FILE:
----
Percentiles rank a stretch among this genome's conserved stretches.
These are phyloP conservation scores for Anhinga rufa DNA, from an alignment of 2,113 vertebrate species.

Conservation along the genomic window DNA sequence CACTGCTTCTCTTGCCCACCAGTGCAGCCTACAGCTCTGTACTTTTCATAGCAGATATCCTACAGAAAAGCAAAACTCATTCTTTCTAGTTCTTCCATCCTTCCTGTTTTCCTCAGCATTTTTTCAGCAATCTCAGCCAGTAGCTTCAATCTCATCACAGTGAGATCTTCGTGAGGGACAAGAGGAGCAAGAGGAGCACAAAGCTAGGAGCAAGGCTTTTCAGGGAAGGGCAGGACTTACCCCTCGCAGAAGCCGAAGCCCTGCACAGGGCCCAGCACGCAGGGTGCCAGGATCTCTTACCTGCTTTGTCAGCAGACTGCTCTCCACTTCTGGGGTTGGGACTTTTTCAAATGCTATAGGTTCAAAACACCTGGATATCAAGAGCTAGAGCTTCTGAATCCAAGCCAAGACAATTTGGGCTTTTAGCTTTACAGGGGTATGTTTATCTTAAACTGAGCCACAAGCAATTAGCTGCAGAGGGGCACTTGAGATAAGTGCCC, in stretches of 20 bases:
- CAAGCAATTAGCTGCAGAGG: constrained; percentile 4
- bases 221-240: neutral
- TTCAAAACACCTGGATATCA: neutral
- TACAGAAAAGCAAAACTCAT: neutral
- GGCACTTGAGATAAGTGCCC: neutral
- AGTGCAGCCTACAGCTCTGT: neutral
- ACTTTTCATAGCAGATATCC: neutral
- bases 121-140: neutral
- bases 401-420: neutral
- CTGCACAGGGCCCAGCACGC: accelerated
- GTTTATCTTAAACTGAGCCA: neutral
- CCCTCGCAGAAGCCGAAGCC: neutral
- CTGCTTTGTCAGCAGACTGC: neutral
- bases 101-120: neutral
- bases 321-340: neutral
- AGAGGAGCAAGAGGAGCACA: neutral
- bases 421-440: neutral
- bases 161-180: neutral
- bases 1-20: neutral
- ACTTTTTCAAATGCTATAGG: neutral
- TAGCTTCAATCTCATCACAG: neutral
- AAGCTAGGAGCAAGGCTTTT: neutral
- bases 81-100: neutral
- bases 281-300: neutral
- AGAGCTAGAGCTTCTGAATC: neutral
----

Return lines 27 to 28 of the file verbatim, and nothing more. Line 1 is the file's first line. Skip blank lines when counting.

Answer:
- bases 281-300: neutral
- AGAGCTAGAGCTTCTGAATC: neutral